A: I have some things in the offing. I haven’t
signed on the dotted line yet. After doing a movie like Far
From Heaven and doing a show like 24, you get a little picky.
You want to keep moving up. Doing projects of quality. A lot of
the projects out there have to answer to a lot.
Q. Do you think now TV actors are more respected than
they were in the past?
A: Oh, there’s definitely more respect. I think
the writing in 24 is better than half the movies you see. I think
there are still some really great movies out there, and really
great movies that are yet to be made. So, there’s not that
stigma of going between television and films anymore.
No, I think that line has been effectively obliterated, especially
with the success of Angels In America. We're seeing Meryl Streep
and Al Pacino doing HBO. I mean that was unheard of 10 or 15 years
ago, but now the writing is so good, and the medium has grown
so large, that people will want more product. And we’re
getting it. I think it’s great.
Q. How did you get into acting in the first place?
A: Well, let’s see. That’s a question that
goes to one point and then goes back, and then goes forward again.
I first got interested in acting when I was 13 or 14 while in
junior high. I saw some of my friends and peers on stage, effectively
chewing up the scenery and having a great deal of fun.
Then I got into it when I was in high school. I did a lot of the
school plays, and it progressed further from there. I got to a
certain point and I really started thinking about why I got into
it. I thought back to when I was 10. I had never really said,
"Well, this is what I want to do."
I liked movies, but there was nobody in my household that really
could tell me what movies were good and what movies were bad,
what actors were good and what actors were bad. I really had to
make that determination on my own. The actors I fell in love with
were the best for the time, so I knew I had aptitude for it. You
know, Brando, Poitier, Montgomery Clift, Maximilian Schell, Sir
Laurence Olivier…I also knew their differences.
I knew, on a base level, that Olivier was technical, and Brando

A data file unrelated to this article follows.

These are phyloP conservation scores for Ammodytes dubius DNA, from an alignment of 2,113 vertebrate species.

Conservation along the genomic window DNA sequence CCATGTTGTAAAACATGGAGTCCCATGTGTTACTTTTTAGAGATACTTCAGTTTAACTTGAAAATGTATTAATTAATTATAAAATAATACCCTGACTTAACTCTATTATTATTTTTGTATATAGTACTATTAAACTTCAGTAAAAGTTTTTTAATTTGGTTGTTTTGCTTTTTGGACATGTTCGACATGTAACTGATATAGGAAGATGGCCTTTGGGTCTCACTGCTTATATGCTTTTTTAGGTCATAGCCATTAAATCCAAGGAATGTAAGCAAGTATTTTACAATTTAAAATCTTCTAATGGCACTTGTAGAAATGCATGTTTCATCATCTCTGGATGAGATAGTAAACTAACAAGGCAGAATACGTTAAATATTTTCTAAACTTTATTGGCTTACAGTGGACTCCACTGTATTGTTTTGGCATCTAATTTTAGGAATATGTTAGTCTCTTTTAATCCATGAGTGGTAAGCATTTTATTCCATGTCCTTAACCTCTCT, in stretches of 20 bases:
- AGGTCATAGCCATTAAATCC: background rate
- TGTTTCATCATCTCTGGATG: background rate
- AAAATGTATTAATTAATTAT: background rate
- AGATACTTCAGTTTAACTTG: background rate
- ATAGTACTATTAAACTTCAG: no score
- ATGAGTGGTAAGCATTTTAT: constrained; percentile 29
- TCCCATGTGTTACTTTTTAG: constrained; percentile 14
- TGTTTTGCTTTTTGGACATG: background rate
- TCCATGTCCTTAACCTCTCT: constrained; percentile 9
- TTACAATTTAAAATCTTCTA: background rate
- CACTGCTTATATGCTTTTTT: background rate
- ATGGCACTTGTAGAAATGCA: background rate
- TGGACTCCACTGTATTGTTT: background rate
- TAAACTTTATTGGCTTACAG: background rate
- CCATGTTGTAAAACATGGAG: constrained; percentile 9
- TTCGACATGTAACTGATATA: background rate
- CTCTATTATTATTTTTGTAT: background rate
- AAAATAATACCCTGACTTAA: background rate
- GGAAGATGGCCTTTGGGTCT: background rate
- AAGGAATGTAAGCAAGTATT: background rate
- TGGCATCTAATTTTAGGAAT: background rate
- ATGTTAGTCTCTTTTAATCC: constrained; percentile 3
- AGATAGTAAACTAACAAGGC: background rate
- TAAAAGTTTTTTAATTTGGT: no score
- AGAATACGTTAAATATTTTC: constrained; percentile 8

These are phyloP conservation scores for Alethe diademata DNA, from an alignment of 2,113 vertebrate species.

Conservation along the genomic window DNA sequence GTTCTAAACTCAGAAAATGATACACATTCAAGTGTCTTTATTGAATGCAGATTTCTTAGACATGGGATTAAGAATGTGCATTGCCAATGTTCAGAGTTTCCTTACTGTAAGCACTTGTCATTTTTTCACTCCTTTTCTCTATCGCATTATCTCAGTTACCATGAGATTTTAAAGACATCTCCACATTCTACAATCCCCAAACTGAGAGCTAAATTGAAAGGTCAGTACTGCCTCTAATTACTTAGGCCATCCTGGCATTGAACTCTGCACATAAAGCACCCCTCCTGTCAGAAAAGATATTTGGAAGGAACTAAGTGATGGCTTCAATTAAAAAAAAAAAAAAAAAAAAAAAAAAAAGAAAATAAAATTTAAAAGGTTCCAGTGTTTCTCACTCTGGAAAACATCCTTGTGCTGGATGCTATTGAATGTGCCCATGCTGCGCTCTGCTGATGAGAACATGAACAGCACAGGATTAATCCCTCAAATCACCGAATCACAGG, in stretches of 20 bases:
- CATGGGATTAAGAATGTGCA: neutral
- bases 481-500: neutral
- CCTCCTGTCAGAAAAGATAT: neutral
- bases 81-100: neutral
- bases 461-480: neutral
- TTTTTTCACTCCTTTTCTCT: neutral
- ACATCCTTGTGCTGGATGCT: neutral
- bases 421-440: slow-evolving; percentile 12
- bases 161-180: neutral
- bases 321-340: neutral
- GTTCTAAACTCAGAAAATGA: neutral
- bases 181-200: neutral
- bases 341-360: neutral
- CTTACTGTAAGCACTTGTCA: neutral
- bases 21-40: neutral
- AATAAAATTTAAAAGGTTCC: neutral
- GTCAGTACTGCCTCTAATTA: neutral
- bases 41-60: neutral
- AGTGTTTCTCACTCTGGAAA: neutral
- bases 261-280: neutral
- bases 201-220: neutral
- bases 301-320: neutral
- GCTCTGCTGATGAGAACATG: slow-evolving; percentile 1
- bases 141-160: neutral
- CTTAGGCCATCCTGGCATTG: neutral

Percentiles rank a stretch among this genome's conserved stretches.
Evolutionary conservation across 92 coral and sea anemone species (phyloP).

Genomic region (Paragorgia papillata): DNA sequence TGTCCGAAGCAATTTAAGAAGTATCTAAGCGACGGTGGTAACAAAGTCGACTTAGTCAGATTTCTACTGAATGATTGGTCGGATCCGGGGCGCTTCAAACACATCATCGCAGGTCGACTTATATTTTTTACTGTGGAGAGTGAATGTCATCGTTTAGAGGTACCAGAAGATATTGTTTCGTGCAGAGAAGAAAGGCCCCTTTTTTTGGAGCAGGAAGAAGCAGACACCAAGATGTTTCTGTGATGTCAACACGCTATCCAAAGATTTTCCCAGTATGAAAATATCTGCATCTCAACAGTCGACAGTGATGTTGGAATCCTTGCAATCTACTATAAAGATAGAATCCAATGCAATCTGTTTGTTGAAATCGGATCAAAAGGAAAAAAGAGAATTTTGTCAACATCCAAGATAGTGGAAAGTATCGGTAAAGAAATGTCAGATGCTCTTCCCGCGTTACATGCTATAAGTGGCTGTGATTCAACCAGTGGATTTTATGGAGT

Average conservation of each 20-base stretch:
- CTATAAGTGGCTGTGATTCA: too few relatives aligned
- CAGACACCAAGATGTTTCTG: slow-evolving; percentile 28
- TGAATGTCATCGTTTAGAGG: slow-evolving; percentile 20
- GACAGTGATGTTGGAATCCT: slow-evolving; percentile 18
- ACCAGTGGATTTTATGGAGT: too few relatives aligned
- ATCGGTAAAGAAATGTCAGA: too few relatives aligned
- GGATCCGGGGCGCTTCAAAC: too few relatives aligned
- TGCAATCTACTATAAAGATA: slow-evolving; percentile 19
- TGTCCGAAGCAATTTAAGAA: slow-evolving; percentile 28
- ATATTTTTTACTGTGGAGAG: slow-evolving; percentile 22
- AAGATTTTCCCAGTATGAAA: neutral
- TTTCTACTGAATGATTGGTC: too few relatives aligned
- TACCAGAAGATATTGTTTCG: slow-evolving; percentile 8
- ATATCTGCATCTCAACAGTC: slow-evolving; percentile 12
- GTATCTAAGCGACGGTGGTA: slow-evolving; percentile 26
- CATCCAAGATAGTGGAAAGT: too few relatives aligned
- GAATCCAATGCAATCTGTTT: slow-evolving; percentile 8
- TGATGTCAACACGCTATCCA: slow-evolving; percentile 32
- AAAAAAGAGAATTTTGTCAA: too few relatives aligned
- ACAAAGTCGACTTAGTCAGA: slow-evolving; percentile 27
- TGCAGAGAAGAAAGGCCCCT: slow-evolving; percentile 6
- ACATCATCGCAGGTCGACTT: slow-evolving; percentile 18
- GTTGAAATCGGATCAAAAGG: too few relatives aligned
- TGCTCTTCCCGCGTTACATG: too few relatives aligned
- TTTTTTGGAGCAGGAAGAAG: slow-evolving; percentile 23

was completely organic. Montgomery Clift used emotion so effectively.
He could move me by reading the phone book. I just recently saw
some of my favorite movies, The Young Lions, On The Waterfront
and A Streetcar Named Desire.
All these movies I saw when I was 10, and I loved them. Who knew
what I was looking at? I see that same thing in my son. He’ll
see a certain movie and he’s like, "I really didn’t
like that", but then he’ll look at another movie, say,
I see him watching The Patriot all the time. He’s very interested
in history. I'll see him on a civilization game, on one computer,
and on another he’s watching the battle scenes in The Patriot.
Those are the kinds of things that I grew up loving, and enjoying.
I think if anybody was watching me. or looking at my development
in those days, they would have been able to pinpoint the time
and say, "you know, he’s destined to be in entertainment".
And that’s where I went. That’s where I was the happiest.
If I went anywhere else, it hurt. I mean, you imagine yourself
doing anything other than what you’re doing now, and it
probably hurts. I went through my stints of working in grocery
stores and things like that to supplementing my income, so I could
go to school and learn.
I said, "God, I hate this." But you know what? It was
a means to an end. Once I started working, boy, I dropped everything.
I didn’t care how much I was making. It hasn’t always
been about the money. It’s always been about being comfortable
and doing the work. And I wouldn’t trade it for the world.
Related stories: Season
Season 3 review
Season 3 - Kiefer Sutherland
Season 2 - review
Season 1 - review